Jean-Louis Marin-Lamellet (Lyon): What’s the Matter with Benjamin O. Flower? Populism, Antimonopoly Politics and the “Paranoid Style” at the Turn of the Century. JFK conspiracy theories are alive and well, according to Gallup poll. Fifty years after JFK’s assassination, another wave of conspiracy theories has arrived — little-known professor John McAdams has spent his last 20 years fighting the skeptics. Fred Kaplan on why the best conspiracy theories about JFK’s assassination don’t stand up to scrutiny. Fifty years later after the JFK assassination, a complicit media still covers up for the security state — we need to reclaim our history. Who killed JFK? Fifty years on, slew of new books add fuel to conspiracy fire. Conspiracy theorists aren’t really skeptics: William Saletan on the fascinating psychology of people who know the real truth about JFK, UFOs, and 9/11 (and more). John Cassidy writes a word in favor of JFK conspiracy theories. Adam Gopnik on the assassination of JFK, fifty years later (and a response by Josh Ozersky on the big problem with calling people "conspiracy theorists"). Photos show Kennedy hatred in 1960s Dallas looks a lot like Obama hatred today. Skeptics gone wild: Saul Elbein on navigating America’s conspiracy theory culture. Benjamin Wallace-Wells on the truly paranoid style in American politics. Joe Coscarelli interviews Alex Jones, America’s leading (and proudest) conspiracy theorist. Five things they don’t want you to know: Jesse Walker on the myths about the paranoid tales we tell.

Arvind Magesan (Calgary) and Eik Leong Swee (Melbourne): Is Happiness Really a Warm Gun? The Political Consequences of US Weapons Sales. From Boston Review, what are radicals good for? Lindsey Gilbert interviews George Scialabba, author of For the Republic. Is ObamaCare actually too conservative for Americans? Peter Weber wonders. From TNR, a series of articles on JFK. The avalanche of books marking the 50th anniversary of JFK’s assassination is both too much and not enough. Jill Abramson on Kennedy, the elusive president (and more). Adam Clymer on how the President Kennedy students learn about today is not their grandparents’ JFK (and more). Here is a stabilized, interpolated, panoramic footage of JFK's assassination. Do you really remember where you were when JFK was shot? Jason Zengerle on the race that broke the Cheney family: What happened when a gay sister came between Liz Cheney and a Senate seat. Ezra Klein on nine reasons the filibuster change is a huge deal (and more and more). Sarah Binder on what the Senate will be like when the nuclear dust settles. Jonathan Chait on why Democrats partially nuked the filibuster. Imaginary Jews: Anthony Grafton on the strange history of antisemitism in Western culture. Tyler Malone interviews Simon Critchley, co-author (with Jamieson Webster) of Stay, Illusion!: The Hamlet Doctrine. Rob Horning on games of truth and Foucault.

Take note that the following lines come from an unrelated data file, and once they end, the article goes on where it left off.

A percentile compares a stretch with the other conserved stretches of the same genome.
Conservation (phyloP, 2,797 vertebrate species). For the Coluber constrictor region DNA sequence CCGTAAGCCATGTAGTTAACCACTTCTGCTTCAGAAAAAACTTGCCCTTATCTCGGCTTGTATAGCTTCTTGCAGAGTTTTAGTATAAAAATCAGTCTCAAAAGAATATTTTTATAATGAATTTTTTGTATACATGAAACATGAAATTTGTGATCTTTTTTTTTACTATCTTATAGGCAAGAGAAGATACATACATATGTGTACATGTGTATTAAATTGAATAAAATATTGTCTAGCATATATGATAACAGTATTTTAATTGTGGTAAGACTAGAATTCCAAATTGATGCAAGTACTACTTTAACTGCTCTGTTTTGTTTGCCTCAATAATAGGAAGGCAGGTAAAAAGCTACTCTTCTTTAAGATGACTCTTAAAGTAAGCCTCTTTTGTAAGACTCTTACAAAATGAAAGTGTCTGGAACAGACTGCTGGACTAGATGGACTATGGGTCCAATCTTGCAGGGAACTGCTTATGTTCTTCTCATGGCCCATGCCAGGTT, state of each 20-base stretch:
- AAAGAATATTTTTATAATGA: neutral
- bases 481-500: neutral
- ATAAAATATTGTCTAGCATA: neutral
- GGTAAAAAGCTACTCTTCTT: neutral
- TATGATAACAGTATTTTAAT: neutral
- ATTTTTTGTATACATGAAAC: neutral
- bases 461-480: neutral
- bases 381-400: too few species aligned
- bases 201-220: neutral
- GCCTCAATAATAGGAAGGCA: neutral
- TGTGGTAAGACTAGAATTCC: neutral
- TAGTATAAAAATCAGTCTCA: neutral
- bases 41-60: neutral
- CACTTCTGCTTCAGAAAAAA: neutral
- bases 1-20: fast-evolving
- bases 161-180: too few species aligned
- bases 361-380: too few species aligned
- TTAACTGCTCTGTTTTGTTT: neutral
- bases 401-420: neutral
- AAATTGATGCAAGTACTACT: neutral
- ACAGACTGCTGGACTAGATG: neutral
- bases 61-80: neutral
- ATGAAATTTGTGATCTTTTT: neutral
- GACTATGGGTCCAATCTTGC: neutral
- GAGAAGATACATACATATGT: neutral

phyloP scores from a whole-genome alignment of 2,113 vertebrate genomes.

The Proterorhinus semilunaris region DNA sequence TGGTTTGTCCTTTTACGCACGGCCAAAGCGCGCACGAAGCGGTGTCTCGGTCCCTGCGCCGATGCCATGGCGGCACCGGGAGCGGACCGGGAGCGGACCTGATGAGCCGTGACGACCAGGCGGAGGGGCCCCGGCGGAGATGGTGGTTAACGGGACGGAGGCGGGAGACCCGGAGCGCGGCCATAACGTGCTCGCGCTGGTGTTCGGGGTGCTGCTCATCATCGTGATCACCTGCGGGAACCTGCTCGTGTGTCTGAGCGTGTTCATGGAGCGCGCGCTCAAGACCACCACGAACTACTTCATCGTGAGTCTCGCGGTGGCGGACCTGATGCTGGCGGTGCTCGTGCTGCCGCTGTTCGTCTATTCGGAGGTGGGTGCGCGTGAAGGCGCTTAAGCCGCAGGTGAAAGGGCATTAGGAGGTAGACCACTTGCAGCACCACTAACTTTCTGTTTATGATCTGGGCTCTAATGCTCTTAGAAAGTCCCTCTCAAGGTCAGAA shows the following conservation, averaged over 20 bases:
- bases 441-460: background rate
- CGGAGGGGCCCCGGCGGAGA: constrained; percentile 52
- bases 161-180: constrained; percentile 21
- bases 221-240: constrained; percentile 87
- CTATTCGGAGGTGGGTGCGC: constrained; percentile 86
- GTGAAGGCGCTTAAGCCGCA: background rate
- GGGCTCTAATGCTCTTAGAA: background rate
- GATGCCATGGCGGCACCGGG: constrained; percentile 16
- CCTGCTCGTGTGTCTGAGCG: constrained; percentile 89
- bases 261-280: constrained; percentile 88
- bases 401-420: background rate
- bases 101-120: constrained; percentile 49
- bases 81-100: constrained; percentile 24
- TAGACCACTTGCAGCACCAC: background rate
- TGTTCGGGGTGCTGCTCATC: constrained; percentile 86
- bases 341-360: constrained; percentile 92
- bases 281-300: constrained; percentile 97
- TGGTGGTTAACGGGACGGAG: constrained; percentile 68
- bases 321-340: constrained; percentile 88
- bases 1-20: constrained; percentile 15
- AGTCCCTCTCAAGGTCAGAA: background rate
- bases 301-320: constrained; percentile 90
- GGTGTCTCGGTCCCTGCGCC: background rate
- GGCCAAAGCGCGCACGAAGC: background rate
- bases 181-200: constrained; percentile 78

From Buzzfeed, why Twitter just turned itself inside out: Clicking is dead, scrolling is king — John Herrman on Twitter, Facebook, Instagram, and the fight for the ultimate feed. Two new books look at familiar, diverting facets of life online; Scott McLemee tries to garner them some attention. Atossa Araxia Abrahamian on A Small World, the socialite network. If you plug Twitter into a digital avatar, can you live forever? BJ Mendelson on how to get a Wikipedia page and make it stick. What did you used to do with all the time you're now spending online? The Thought Catalog revolution: Daniel D-Addarion on how trolling took over the Internet. Evan Williams, who helped create companies like Blogger and Twitter, is setting his sights on longer-form writing with a new blogging platform, Medium. Socialize social media: A manifesto, by Benjamin Kunkel. Where does your Wikipedia donation go? Outgoing chief Sue Gardner warns of potential corruption. JD Rucker on how the death of Digg still lingers for former power users. Jamie Bartlett on 4chan and the role of anonymity in the meme-generating cesspool of the web. Riding the hashtag in social media marketing: Gary Vaynerchuk, a social media marketer, pounces on any trend — tweeted or otherwise — in his quest to sell, sell, sell. Maria Konnikova on the psychology of online comments. A math genius with dementia took his own life, but he left behind this website. Eric Limer on 11 of the weirdest sites on the Internet.